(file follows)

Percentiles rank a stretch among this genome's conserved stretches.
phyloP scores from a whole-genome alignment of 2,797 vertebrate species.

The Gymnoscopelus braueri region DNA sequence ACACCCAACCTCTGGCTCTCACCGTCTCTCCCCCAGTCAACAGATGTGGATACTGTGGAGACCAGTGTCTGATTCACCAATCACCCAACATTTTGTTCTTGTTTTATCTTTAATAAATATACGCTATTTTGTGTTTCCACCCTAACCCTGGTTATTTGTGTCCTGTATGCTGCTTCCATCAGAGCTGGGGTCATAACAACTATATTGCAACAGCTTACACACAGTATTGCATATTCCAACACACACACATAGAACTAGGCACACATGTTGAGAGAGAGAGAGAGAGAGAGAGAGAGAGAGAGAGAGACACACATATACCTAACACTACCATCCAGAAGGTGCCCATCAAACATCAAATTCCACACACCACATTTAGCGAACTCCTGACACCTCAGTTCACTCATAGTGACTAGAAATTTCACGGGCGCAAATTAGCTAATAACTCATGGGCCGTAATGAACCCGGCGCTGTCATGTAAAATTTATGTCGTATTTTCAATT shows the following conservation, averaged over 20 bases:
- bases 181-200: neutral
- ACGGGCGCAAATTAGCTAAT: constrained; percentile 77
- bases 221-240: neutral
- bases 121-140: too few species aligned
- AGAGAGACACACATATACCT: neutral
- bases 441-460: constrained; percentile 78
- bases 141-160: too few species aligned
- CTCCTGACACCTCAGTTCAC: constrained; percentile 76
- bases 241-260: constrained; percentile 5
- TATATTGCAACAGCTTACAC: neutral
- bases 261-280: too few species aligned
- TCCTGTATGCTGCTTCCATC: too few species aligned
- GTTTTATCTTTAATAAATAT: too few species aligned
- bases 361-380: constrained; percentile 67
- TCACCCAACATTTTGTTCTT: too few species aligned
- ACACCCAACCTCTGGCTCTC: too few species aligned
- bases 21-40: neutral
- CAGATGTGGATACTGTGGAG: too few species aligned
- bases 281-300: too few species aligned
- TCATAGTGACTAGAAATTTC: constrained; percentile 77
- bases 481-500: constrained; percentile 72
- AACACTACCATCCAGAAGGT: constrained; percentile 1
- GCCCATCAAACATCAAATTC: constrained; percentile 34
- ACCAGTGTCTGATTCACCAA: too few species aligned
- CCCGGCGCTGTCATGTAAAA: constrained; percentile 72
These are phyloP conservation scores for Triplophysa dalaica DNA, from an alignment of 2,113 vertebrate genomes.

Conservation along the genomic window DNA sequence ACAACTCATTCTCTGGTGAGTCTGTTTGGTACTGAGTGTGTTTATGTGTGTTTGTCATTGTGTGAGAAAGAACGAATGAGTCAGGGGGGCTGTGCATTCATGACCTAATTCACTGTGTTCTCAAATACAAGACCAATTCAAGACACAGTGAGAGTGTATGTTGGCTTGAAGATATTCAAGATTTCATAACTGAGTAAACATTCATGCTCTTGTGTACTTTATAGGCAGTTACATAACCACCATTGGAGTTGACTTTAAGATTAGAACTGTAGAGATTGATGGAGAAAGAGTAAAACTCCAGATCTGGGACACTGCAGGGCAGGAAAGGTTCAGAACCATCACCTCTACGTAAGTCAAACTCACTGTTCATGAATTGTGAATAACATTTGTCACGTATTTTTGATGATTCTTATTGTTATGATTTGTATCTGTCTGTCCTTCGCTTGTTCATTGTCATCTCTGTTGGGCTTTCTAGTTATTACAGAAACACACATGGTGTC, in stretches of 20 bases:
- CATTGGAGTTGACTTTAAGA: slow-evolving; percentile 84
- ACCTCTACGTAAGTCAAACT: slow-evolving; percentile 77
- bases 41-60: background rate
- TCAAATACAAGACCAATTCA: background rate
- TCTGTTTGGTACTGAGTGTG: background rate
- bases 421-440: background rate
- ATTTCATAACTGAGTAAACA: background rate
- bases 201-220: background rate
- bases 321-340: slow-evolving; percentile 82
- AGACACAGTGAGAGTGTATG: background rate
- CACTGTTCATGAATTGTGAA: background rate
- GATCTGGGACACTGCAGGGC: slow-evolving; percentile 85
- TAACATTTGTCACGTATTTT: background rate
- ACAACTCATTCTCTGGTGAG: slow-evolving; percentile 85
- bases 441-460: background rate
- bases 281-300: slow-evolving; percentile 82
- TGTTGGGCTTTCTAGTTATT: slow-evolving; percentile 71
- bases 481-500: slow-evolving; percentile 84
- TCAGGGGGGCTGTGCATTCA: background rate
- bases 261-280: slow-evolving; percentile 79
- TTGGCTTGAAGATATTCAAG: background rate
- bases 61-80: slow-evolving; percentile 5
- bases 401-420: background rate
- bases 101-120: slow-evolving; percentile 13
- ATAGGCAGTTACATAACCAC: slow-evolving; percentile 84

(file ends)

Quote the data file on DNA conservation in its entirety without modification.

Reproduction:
Percentiles rank a stretch among this genome's conserved stretches.
phyloP scores from a whole-genome alignment of 2,797 vertebrate species.

The Gymnoscopelus braueri region DNA sequence ACACCCAACCTCTGGCTCTCACCGTCTCTCCCCCAGTCAACAGATGTGGATACTGTGGAGACCAGTGTCTGATTCACCAATCACCCAACATTTTGTTCTTGTTTTATCTTTAATAAATATACGCTATTTTGTGTTTCCACCCTAACCCTGGTTATTTGTGTCCTGTATGCTGCTTCCATCAGAGCTGGGGTCATAACAACTATATTGCAACAGCTTACACACAGTATTGCATATTCCAACACACACACATAGAACTAGGCACACATGTTGAGAGAGAGAGAGAGAGAGAGAGAGAGAGAGAGAGAGACACACATATACCTAACACTACCATCCAGAAGGTGCCCATCAAACATCAAATTCCACACACCACATTTAGCGAACTCCTGACACCTCAGTTCACTCATAGTGACTAGAAATTTCACGGGCGCAAATTAGCTAATAACTCATGGGCCGTAATGAACCCGGCGCTGTCATGTAAAATTTATGTCGTATTTTCAATT shows the following conservation, averaged over 20 bases:
- bases 181-200: neutral
- ACGGGCGCAAATTAGCTAAT: constrained; percentile 77
- bases 221-240: neutral
- bases 121-140: too few species aligned
- AGAGAGACACACATATACCT: neutral
- bases 441-460: constrained; percentile 78
- bases 141-160: too few species aligned
- CTCCTGACACCTCAGTTCAC: constrained; percentile 76
- bases 241-260: constrained; percentile 5
- TATATTGCAACAGCTTACAC: neutral
- bases 261-280: too few species aligned
- TCCTGTATGCTGCTTCCATC: too few species aligned
- GTTTTATCTTTAATAAATAT: too few species aligned
- bases 361-380: constrained; percentile 67
- TCACCCAACATTTTGTTCTT: too few species aligned
- ACACCCAACCTCTGGCTCTC: too few species aligned
- bases 21-40: neutral
- CAGATGTGGATACTGTGGAG: too few species aligned
- bases 281-300: too few species aligned
- TCATAGTGACTAGAAATTTC: constrained; percentile 77
- bases 481-500: constrained; percentile 72
- AACACTACCATCCAGAAGGT: constrained; percentile 1
- GCCCATCAAACATCAAATTC: constrained; percentile 34
- ACCAGTGTCTGATTCACCAA: too few species aligned
- CCCGGCGCTGTCATGTAAAA: constrained; percentile 72
These are phyloP conservation scores for Triplophysa dalaica DNA, from an alignment of 2,113 vertebrate genomes.

Conservation along the genomic window DNA sequence ACAACTCATTCTCTGGTGAGTCTGTTTGGTACTGAGTGTGTTTATGTGTGTTTGTCATTGTGTGAGAAAGAACGAATGAGTCAGGGGGGCTGTGCATTCATGACCTAATTCACTGTGTTCTCAAATACAAGACCAATTCAAGACACAGTGAGAGTGTATGTTGGCTTGAAGATATTCAAGATTTCATAACTGAGTAAACATTCATGCTCTTGTGTACTTTATAGGCAGTTACATAACCACCATTGGAGTTGACTTTAAGATTAGAACTGTAGAGATTGATGGAGAAAGAGTAAAACTCCAGATCTGGGACACTGCAGGGCAGGAAAGGTTCAGAACCATCACCTCTACGTAAGTCAAACTCACTGTTCATGAATTGTGAATAACATTTGTCACGTATTTTTGATGATTCTTATTGTTATGATTTGTATCTGTCTGTCCTTCGCTTGTTCATTGTCATCTCTGTTGGGCTTTCTAGTTATTACAGAAACACACATGGTGTC, in stretches of 20 bases:
- CATTGGAGTTGACTTTAAGA: slow-evolving; percentile 84
- ACCTCTACGTAAGTCAAACT: slow-evolving; percentile 77
- bases 41-60: background rate
- TCAAATACAAGACCAATTCA: background rate
- TCTGTTTGGTACTGAGTGTG: background rate
- bases 421-440: background rate
- ATTTCATAACTGAGTAAACA: background rate
- bases 201-220: background rate
- bases 321-340: slow-evolving; percentile 82
- AGACACAGTGAGAGTGTATG: background rate
- CACTGTTCATGAATTGTGAA: background rate
- GATCTGGGACACTGCAGGGC: slow-evolving; percentile 85
- TAACATTTGTCACGTATTTT: background rate
- ACAACTCATTCTCTGGTGAG: slow-evolving; percentile 85
- bases 441-460: background rate
- bases 281-300: slow-evolving; percentile 82
- TGTTGGGCTTTCTAGTTATT: slow-evolving; percentile 71
- bases 481-500: slow-evolving; percentile 84
- TCAGGGGGGCTGTGCATTCA: background rate
- bases 261-280: slow-evolving; percentile 79
- TTGGCTTGAAGATATTCAAG: background rate
- bases 61-80: slow-evolving; percentile 5
- bases 401-420: background rate
- bases 101-120: slow-evolving; percentile 13
- ATAGGCAGTTACATAACCAC: slow-evolving; percentile 84